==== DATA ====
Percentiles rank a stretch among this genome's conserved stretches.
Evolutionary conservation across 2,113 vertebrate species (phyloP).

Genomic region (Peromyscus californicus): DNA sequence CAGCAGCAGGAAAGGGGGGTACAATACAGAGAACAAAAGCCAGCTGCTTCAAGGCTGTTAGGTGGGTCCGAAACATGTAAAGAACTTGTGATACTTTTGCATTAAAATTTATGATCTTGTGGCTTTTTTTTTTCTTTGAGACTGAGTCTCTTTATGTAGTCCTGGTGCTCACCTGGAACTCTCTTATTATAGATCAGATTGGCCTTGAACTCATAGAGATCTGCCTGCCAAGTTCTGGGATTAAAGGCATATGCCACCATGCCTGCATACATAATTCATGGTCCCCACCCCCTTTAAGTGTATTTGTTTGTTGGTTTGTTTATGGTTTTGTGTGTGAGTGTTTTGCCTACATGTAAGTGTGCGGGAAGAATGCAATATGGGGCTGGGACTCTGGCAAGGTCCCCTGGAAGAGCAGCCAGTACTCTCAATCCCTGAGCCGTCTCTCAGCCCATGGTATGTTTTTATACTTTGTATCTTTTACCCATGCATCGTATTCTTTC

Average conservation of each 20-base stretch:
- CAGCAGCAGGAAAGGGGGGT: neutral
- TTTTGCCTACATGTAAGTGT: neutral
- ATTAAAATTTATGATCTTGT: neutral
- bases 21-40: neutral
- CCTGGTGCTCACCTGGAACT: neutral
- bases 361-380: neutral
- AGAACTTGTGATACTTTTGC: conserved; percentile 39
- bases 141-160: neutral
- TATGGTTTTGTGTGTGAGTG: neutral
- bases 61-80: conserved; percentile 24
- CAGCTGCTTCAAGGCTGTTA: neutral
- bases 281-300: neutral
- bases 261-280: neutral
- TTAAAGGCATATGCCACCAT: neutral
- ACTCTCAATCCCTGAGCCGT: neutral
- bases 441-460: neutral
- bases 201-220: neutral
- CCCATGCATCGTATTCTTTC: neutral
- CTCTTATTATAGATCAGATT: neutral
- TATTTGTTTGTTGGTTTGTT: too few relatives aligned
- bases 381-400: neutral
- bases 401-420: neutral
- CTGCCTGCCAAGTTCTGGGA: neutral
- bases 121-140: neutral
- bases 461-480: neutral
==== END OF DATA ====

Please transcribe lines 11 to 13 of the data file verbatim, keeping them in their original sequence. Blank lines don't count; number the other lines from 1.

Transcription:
- AGAACTTGTGATACTTTTGC: conserved; percentile 39
- bases 141-160: neutral
- TATGGTTTTGTGTGTGAGTG: neutral